Pedestrians

Information related to pedestrians.

Stopping for a School Bus

School BusAccording to the Association of School Transportation Services of British Columbia, travel by school bus is statistically the safest method of ground transportation in Canada and by a substantial margin. I’m sure that we all expect and demand nothing less when our children and grandchildren are riding those buses to and from schools and school related events. Surely all drivers should understand this and not hesitate to stop when the red lights on a stopped bus are flashing.

CASE LAW - Olson v Farran

BC Courts Coat of ArmsShortly before 8:40 a.m. on February 17, 2011 Kristin Olson was walking along Jervis Street at Nelson Street in Vancouver, B.C. She was walking in the direction of Davie Street and stopped to watch for traffic before crossing Nelson. She observed a car driven by Ashraf Farran approaching in the distance across the traffic circle.

How Does a Pedestrian Scramble Across the Road?

Pedestrian Scramble SignI had the pleasure of visiting Banff, Alberta as a tourist this spring. The downtown area of the city has been remade with pedestrians in mind. The sidewalks are wide, speed limits are reduced and the three pedestrian scrambles move a lot of people more safely than the conventional intersection. Clearly, pedestrians are a welcome part of traffic in the core area.

Thoughts on Being a Pedestrian

Pedestrian CrossingI was asked two interesting questions via e-mail this week: “Is it law or simply a rule in BC that pedestrians should walk facing the traffic when there is no sidewalks along the roads? What happens when the highway maintenance company leaves no shoulder to walk on?” As I contemplate my answer, many thing run through my mind. How do we learn to be a safe pedestrian? How many people don’t know the rules for driver / pedestrian interaction? What are the risks in deciding to walk on or beside the highway?

Pedestrians, Road Safety and Sidewalks

Street ProfileI grew up in a small town where there were no sidewalks unless you counted 4 sides from 3 blocks downtown. As children, we didn't pay much attention to the rule that required us to walk on the left facing oncoming traffic but we did make sure that we were on the edge or even off of the pavement when a vehicle drove by.

How to Use a Crosswalk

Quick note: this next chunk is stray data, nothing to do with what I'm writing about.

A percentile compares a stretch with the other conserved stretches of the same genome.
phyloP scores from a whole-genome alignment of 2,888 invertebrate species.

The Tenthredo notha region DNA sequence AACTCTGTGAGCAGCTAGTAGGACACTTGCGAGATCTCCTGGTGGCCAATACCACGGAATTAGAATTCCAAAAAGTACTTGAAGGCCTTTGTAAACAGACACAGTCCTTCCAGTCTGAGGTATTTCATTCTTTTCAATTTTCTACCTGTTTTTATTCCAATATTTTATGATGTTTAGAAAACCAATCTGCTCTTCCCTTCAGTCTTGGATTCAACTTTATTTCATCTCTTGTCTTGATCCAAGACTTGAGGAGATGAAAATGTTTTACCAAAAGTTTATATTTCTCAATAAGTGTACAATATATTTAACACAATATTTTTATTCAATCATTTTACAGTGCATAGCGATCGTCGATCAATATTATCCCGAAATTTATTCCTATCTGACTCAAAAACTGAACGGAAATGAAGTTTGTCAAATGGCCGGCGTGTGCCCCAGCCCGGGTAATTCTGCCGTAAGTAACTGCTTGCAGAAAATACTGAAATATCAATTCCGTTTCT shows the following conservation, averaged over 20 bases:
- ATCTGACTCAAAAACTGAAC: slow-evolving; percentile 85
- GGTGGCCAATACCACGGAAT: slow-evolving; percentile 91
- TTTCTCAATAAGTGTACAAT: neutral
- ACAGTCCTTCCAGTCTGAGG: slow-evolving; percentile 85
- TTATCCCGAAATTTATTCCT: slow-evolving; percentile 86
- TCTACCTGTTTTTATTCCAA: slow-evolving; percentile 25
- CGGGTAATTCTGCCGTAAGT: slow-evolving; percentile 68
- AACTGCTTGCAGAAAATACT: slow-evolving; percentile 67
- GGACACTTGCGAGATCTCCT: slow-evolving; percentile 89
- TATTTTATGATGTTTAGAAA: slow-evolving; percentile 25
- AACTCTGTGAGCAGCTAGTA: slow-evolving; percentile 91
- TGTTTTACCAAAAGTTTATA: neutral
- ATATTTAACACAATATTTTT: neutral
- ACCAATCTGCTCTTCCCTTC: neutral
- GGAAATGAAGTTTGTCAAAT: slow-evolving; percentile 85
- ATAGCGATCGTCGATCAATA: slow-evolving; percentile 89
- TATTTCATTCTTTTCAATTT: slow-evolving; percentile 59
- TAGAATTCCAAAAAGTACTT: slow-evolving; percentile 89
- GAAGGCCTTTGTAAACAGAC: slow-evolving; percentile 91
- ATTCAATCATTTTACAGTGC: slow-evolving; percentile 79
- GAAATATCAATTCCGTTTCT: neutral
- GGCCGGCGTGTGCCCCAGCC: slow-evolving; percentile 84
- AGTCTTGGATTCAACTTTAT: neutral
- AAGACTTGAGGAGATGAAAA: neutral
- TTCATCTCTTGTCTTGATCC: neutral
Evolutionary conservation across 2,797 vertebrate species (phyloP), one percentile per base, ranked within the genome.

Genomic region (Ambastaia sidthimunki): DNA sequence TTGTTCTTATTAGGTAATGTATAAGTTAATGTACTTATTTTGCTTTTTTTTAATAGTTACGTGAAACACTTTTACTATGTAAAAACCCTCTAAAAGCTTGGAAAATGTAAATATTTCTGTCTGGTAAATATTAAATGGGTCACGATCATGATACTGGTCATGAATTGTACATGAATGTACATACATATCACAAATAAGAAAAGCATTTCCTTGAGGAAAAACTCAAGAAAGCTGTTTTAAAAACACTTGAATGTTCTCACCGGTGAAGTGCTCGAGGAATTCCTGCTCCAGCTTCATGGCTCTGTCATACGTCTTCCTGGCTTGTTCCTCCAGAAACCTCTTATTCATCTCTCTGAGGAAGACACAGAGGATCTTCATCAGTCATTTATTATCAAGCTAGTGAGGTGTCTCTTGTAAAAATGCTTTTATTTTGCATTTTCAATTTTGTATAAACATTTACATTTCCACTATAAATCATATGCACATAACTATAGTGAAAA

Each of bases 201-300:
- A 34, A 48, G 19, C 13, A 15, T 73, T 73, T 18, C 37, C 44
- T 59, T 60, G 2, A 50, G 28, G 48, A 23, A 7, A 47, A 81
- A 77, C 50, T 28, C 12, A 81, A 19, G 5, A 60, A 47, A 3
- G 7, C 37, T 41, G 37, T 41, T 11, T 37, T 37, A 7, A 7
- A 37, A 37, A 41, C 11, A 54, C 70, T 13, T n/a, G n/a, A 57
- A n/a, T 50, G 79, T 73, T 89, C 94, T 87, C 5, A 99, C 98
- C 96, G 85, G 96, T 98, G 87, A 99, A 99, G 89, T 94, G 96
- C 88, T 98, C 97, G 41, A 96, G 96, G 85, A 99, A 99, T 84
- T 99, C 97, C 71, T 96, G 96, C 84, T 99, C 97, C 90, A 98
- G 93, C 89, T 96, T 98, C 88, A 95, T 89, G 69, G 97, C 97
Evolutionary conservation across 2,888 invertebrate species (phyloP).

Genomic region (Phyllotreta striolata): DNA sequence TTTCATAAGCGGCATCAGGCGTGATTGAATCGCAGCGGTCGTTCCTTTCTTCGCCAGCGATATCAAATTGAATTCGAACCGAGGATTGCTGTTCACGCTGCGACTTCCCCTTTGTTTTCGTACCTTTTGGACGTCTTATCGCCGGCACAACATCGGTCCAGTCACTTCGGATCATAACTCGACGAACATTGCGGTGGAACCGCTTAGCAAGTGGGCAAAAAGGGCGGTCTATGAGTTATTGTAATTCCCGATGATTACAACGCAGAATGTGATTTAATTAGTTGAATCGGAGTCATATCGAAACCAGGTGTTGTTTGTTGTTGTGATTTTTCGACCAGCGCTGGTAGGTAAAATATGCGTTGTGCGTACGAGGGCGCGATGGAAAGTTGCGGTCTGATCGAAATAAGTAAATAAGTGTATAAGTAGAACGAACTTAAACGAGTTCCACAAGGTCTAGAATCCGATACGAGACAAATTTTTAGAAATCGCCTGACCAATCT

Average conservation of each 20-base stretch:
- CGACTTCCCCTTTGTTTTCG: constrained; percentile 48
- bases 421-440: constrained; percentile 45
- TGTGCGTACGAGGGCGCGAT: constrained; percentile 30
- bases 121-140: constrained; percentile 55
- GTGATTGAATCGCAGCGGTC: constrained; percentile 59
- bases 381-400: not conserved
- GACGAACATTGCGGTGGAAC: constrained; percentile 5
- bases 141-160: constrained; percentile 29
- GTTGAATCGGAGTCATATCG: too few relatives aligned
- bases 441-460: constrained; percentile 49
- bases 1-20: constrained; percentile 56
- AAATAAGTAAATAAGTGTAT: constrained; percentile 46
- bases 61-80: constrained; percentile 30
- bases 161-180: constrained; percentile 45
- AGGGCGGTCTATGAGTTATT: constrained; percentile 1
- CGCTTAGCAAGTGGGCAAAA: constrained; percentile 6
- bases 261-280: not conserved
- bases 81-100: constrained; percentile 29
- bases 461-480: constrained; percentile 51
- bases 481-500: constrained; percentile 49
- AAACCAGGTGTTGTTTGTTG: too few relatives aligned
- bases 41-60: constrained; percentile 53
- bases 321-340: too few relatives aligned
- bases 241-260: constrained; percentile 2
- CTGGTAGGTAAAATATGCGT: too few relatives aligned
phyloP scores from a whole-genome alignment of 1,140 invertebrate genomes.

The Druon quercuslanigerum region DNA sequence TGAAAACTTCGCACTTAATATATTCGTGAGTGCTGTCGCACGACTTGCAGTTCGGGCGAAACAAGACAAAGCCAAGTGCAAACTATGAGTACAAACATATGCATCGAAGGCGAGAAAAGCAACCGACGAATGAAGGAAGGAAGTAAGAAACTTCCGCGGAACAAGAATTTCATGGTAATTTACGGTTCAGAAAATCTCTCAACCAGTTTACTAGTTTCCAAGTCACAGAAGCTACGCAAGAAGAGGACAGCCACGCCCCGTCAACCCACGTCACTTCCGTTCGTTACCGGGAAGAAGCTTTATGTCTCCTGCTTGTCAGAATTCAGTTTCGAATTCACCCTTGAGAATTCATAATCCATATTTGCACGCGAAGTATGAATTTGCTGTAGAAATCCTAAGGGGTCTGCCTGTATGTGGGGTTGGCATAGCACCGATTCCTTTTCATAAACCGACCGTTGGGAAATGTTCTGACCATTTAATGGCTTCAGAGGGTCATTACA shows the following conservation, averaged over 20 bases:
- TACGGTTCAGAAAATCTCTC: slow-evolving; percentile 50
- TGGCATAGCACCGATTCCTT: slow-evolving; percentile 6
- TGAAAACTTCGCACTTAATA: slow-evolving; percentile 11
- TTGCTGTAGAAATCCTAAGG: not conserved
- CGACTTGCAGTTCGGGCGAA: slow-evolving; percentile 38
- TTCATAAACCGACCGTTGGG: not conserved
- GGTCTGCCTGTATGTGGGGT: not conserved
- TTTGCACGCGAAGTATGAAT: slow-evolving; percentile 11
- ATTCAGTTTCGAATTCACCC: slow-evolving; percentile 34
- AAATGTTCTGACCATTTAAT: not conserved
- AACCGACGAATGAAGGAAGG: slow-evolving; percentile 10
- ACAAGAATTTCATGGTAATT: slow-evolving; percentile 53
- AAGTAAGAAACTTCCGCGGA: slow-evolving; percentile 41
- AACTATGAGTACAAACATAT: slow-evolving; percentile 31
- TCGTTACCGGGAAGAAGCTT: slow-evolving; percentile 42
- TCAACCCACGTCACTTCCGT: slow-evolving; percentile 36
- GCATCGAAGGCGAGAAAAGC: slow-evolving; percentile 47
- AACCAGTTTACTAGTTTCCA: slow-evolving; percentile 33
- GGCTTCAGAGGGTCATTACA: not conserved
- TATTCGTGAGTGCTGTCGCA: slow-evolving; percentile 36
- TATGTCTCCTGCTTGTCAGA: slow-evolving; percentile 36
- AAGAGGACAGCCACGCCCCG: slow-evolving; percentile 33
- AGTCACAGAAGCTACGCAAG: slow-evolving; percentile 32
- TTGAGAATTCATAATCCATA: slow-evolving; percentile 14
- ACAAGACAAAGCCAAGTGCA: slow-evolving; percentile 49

Walk SignalOne of the major television stations from Vancouver broadcast a news story this past week about pedestrians as a follow up piece for a report on a family that was struck down in a newly marked crosswalk. The footage showed a pedestrian standing on a sidewalk facing the street as traffic drove by without slowing or stopping. In fact, it appeared to my eye that the speed of the video had been increased slightly so that the cars appeared to zoom by. The commentary by the news reader lamented that the drivers just weren't stopping as they were supposed to. The trouble was, at least according to the law, he was not correct and this could reinforce improper expectations between drivers and pedestrians.

Q&A - Pedestrian Problems in Nelson

Motor Vehicle Act section 179:

(2) A pedestrian must not leave a curb or other place of safety and walk or run into the path of a vehicle that is so close it is impracticable for the driver to yield the right of way.

CASE LAW - Little v Einarsen

BC Courts Coat of ArmsThis is definitely an odd case! It shows the value of doing regular vehicle maintenance and keeping the receipts to account for it.

Jason Little was walking across the parking lot of a pub in Nanaimo when he was hit from behind by an unoccupied vehicle owned by Lisa Einarsen. Ms. Einarsen had parked the car at the top of the parking lot, set the parking brake, thinks she left it locked and in first gear and went into the pub. Mr. Little sustained significant injury and at the time of the trial some 6 years later could not return to his work because of those injuries.

Powered Wheelchairs and Sidewalk Safety

Covered ScooterWhen it comes to writing about motorized wheelchairs it is usually that they belong on the sidewalk with other pedestrians and not on the roads with the other vehicles. Less often it is that they don't need licence plates or insurance when operated by someone with a disability. Who would have thought that it might be about driving into and killing another pedestrian on the sidewalk? It happened in Burnaby two days ago.

Q&A - Should the Pedestrian Have Waited?

I pulled up to a crosswalk and a stop sign where there were pedestrians crossing. I came to a stop and let them go. after when there were no more pedestrians in sight I moved forward to see the traffic to ensure it was safe for me to go through the intersection (2-way stop).

As I pulled up a surge of traffic came and I was unable to proceed, which stopped me in the crosswalk.

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